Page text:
Originally, we were going to bike back to Guatape after one night in Puerto Rico, but it was so beautiful and so difficult to get to that we decided to stay another day. We rose early to run to San Carlos, about five miles away. Before leaving, Lenin got instructions from Luis, the father of the family caring for Paola’s house, for how to get there via trails instead of taking the steep and rocky road that we had driven up the previous night. We started off on muddy trails through cow pastures, following the heavy footsteps of the cows. Sadly, much of the land has been stripped of its natural vegetation and replaced with grass, lowering the tolerance of the land for rainwater. The saturated land doesn’t have enough trees or other plants to soak up the water, so it ends of being muddy and slippery, also creating landslide hazards. Fortunately, we soon entered a more untouched section of jungle where the trails were dryer, and we gained more traction.
According to Luis’s directions, we were to cross under the powerlines and bear right on the trails when we came to a big tree. Then we would come to a house with an old lady and about 20 dogs. I’m not sure what we were supposed to do when we got there, but we did eventually come to this house with numerous dogs. At that point, we encountered two people on horseback who were also going to San Carlos. They led us back on the right track, and we chased the horses as fast as we could until they got too far ahead. This trail led us to a river where we crossed an old, narrow bridge that was suspended over the river. From there, we had to ask a farmer for directions again, since we somehow ended up in his backyard. The trail finally emerged into the outskirts of San Carlos, and we walked into the center of town for lunch.
After lunch, we decided to climb up to la Piedra del Tabor – another giant stone like the one in Guatape, but with no stairs and even higher of a climb. As we walked back out of town, we passed a dog who was lying in the sun. He got up, and we invited him to follow us. There are hundreds of stray dogs in every town, and it’s so hard to ignore them. This one was very friendly, cleaner-looking than most, and looked to be about 2 years old. He was maybe a cross between a yellow lab and pit bull. Lenin asked several people in town how to get to the stone, and once we were on the road out of town, he asked one more farmer about which trail to take. At this last junction, before traversing the farm and entering the narrow, steep trail, Lenin comments, “funny, they all say the same thing, to be careful of the tigers”. You can imagine how I felt for the rest of the hike up to the stone.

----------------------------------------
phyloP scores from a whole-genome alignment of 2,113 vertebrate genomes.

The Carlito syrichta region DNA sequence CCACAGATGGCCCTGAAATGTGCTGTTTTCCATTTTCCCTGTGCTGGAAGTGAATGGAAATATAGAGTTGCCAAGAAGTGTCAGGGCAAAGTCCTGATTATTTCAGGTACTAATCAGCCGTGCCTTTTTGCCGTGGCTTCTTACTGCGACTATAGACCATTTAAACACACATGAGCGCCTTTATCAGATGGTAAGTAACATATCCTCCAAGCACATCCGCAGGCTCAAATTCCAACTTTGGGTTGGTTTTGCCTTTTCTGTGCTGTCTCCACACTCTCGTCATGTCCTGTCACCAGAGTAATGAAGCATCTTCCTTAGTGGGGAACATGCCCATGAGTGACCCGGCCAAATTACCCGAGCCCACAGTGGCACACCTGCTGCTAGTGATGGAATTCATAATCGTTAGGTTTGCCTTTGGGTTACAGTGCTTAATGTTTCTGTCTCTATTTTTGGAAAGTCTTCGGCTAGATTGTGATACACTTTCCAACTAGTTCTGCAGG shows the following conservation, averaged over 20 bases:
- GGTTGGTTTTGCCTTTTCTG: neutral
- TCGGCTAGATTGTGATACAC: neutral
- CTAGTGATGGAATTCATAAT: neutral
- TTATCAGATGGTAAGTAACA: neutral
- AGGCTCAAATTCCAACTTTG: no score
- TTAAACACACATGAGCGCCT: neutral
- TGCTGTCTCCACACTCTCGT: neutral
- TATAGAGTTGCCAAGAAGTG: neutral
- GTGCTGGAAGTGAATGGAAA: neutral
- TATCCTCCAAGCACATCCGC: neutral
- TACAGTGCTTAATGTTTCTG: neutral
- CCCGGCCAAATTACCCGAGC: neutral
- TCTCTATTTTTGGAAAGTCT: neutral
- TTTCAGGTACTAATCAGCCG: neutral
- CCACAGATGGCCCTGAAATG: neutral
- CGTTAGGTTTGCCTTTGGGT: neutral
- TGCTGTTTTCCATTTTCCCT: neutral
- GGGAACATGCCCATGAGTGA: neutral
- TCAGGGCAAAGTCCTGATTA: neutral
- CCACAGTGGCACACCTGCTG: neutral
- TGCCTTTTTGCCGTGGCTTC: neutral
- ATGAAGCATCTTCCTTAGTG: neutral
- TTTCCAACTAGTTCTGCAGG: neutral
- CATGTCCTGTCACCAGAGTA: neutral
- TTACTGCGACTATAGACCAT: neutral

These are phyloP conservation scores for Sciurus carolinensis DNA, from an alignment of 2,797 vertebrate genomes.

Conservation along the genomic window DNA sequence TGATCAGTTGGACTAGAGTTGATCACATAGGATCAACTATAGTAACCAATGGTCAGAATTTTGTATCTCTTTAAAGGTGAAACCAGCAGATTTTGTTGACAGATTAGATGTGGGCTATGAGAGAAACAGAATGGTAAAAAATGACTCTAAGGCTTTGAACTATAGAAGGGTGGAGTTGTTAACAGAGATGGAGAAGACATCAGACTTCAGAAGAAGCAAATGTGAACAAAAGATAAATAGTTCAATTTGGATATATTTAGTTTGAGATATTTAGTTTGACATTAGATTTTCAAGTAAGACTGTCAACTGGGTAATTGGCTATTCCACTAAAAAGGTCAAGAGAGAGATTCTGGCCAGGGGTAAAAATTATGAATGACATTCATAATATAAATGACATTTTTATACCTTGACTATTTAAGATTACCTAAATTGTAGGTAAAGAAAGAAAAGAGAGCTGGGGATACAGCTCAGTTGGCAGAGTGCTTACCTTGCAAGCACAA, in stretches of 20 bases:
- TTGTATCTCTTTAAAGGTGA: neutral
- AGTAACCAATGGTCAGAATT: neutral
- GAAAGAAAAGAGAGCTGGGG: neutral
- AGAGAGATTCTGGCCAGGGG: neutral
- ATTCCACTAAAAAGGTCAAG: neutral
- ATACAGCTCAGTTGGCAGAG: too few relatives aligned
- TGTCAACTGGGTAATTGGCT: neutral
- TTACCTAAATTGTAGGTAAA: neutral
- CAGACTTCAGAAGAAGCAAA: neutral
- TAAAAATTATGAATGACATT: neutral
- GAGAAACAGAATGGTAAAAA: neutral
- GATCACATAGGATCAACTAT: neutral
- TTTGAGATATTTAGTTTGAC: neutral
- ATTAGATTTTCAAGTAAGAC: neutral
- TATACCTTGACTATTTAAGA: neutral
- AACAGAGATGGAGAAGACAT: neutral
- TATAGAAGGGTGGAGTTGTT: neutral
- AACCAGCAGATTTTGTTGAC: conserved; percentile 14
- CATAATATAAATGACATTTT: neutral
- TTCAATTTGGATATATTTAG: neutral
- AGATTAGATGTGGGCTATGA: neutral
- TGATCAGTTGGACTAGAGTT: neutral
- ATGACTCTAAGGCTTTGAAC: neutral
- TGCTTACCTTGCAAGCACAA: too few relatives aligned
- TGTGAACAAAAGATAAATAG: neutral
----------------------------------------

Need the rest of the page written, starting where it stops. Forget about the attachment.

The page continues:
At one point, we stopped to bathe in a waterfall and refill our water bottles with fresh spring water. When we finally reached the stone, it was already growing dark on the shaded trail. The toughest part of the climb began near the base of the stone, and we continued up the even steeper, more slippery trail. We emerged from the woods and had yet more rocks to climb. The dog almost couldn’t make it up one of these rocky sections, and he stood whimpering until we encouraged him enough to jump for it. Just past this point, Lenin saw a poisonous snake. We couldn’t go much higher than this because the rock was too slippery and there was no easy way to climb, as it was nearly vertical. It was still sunny up on the rock, but we needed to move quickly to get out of the woods before it became impossible to see. For the entire hike back down, I was scared of both tigers and snakes while I tried not to slip on the muddy trail. Going down is always harder for me than climbing up, but I think I went faster than usual this time.